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that I will well and truly serve our Sovereign Lord the the utility and interest of the little volume which has King (Queen) in the office of special constable for the afforded most of the materials for this sketch ; but we parish (or township) of without favour or affection, can say besides, that, independently of the information malice or ill-will; and that I will, to the best of my it affords, it is written with great tact, and even taste ; power, cause the peace to be kept and preserved, and pre- and although professionally careful in its references vent all offences against the persons and properties of his and other details, is perfectly well adapted for popular majesty's subjects; and that while I continue to hold perusal. the said office, I will, to the best of my skill and knowledge, discharge all the duties thereof faithfully according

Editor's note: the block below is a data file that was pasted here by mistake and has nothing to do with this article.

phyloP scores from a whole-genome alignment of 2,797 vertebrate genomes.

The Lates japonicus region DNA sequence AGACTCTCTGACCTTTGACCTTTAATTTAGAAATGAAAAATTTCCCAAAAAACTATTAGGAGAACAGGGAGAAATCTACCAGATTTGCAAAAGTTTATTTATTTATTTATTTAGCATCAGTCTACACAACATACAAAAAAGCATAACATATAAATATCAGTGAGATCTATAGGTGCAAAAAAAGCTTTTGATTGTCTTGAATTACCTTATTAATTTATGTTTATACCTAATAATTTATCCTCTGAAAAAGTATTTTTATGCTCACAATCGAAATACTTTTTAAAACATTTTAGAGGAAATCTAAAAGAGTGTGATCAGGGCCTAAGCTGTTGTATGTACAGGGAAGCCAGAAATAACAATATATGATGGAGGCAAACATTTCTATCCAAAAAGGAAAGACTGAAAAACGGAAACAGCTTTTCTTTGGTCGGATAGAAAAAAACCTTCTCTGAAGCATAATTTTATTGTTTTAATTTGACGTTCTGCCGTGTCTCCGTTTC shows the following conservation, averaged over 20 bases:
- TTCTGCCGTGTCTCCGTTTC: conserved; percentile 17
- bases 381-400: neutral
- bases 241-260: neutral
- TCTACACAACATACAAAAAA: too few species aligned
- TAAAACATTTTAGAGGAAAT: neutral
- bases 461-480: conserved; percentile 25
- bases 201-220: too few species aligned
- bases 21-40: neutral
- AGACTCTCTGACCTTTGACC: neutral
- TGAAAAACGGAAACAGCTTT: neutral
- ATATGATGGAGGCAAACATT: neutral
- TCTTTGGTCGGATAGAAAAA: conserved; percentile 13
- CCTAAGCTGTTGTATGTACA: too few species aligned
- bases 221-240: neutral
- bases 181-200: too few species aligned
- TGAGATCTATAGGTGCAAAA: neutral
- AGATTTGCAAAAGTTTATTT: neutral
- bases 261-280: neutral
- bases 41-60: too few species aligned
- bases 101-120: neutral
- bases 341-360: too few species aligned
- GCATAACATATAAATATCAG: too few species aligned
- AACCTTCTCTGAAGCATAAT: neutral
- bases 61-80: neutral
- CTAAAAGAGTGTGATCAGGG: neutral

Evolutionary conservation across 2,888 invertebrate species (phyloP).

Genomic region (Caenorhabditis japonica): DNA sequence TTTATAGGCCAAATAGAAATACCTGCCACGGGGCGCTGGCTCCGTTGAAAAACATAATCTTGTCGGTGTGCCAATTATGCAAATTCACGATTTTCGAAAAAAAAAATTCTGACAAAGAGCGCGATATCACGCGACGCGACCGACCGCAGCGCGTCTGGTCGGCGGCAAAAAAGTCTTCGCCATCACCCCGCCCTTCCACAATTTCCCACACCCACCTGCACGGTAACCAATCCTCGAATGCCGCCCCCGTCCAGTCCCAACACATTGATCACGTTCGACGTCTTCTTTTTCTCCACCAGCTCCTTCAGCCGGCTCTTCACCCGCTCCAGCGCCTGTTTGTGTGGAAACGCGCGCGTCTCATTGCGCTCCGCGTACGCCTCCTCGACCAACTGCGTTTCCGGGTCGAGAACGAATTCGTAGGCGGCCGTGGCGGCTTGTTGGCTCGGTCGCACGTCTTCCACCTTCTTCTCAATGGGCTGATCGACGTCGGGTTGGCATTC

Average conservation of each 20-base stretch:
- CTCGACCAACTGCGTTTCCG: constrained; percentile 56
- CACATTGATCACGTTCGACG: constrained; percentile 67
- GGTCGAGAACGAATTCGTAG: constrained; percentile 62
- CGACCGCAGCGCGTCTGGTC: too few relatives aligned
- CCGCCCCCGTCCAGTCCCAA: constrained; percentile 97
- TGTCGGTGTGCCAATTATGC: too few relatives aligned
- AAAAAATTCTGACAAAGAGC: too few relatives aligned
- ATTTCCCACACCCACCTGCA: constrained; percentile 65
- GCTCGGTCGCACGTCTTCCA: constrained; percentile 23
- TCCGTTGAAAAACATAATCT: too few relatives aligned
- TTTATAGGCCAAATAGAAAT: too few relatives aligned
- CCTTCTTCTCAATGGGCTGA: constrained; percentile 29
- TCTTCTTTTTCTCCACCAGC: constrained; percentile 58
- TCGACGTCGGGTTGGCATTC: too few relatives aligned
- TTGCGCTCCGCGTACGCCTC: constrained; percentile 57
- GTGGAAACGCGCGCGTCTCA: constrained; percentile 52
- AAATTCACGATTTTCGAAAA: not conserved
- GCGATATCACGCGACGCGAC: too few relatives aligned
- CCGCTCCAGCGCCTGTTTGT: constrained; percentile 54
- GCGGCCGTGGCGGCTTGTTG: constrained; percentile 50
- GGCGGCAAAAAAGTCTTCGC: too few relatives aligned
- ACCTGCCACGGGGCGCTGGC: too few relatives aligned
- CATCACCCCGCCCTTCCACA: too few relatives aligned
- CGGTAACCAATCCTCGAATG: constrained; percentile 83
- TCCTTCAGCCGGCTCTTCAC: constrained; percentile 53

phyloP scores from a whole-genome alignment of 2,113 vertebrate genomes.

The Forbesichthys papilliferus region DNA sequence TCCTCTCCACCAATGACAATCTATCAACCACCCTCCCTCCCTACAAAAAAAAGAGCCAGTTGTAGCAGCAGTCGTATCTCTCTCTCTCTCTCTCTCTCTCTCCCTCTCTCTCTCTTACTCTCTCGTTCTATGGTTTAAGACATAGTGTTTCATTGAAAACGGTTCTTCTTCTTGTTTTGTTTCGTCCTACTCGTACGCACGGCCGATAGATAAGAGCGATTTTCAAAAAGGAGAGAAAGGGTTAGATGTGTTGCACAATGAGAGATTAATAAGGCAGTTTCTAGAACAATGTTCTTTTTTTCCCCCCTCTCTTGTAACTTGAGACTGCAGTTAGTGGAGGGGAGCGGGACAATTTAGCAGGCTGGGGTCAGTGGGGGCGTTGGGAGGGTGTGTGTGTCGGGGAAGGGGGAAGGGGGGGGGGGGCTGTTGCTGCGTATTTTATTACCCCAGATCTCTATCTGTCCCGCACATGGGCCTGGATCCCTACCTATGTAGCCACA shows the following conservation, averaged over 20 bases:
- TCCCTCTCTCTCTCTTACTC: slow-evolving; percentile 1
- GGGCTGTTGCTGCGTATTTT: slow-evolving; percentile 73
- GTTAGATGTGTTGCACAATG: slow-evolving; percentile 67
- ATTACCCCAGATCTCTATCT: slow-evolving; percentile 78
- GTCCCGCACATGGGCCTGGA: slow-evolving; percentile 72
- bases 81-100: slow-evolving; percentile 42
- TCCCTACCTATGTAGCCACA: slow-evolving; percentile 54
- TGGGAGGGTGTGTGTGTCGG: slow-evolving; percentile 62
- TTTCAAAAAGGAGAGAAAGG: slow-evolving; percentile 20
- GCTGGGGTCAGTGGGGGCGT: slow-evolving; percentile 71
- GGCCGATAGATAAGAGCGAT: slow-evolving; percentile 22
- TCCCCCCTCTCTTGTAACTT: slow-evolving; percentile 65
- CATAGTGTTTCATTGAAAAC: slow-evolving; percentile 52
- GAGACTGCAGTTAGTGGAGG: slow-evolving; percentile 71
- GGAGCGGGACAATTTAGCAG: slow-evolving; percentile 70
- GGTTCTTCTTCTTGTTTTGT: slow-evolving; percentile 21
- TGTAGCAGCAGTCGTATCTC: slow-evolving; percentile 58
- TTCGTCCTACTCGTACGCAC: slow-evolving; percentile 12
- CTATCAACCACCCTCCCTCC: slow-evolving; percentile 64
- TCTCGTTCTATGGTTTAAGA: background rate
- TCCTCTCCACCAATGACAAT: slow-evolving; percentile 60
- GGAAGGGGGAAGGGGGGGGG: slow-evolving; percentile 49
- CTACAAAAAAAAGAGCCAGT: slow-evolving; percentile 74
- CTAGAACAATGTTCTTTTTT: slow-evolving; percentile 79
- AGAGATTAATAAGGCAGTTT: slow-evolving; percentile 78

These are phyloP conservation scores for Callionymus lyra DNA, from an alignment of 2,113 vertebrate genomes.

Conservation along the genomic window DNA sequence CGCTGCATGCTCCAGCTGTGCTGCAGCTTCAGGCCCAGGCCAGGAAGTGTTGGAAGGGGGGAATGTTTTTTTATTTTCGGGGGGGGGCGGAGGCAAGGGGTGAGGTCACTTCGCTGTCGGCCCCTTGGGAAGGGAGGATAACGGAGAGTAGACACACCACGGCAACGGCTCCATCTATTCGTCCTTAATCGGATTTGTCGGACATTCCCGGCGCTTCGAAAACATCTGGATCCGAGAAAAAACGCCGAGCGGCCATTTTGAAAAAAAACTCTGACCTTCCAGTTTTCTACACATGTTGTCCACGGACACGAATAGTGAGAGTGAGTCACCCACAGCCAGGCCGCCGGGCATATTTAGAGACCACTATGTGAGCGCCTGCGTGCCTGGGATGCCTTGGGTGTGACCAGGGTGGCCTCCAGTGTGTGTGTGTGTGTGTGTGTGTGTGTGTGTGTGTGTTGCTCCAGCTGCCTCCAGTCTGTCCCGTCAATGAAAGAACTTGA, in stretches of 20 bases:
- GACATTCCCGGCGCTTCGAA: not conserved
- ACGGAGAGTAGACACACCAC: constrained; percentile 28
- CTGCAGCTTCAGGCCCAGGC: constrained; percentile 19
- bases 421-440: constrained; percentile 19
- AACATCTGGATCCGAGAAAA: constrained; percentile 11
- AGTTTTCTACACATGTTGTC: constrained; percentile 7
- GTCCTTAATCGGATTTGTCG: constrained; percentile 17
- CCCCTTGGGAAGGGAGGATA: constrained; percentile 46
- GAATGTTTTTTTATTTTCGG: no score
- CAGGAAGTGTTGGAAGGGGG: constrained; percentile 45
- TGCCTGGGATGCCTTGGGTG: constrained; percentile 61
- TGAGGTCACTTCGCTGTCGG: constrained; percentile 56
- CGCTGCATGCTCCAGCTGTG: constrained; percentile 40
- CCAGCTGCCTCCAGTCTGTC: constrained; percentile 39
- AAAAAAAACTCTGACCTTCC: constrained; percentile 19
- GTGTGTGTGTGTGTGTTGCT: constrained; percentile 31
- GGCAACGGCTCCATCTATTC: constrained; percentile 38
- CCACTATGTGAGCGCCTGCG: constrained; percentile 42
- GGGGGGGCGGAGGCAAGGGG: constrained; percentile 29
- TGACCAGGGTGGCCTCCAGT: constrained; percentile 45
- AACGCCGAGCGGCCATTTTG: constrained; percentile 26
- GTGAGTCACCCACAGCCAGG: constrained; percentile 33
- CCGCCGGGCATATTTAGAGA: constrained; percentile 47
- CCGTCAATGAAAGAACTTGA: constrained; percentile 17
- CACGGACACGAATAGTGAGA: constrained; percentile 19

to law-So help me God.' The persons summoned HOSPITAL FOR INFANT CRÉTINS. to take this oath must obey, under a penalty not ex. The unfortunate beings whose destiny forms the subject ceeding L.5. We have no room to describe the rights of this memoir are well known to travellers in Switzerand duties of special constables, but they are identical land, whose enjoyment of the beauties of that glorious with those of common law constables. They receive no salaries, but may be ordered allowances out of the country has often been clouded by the sight of what has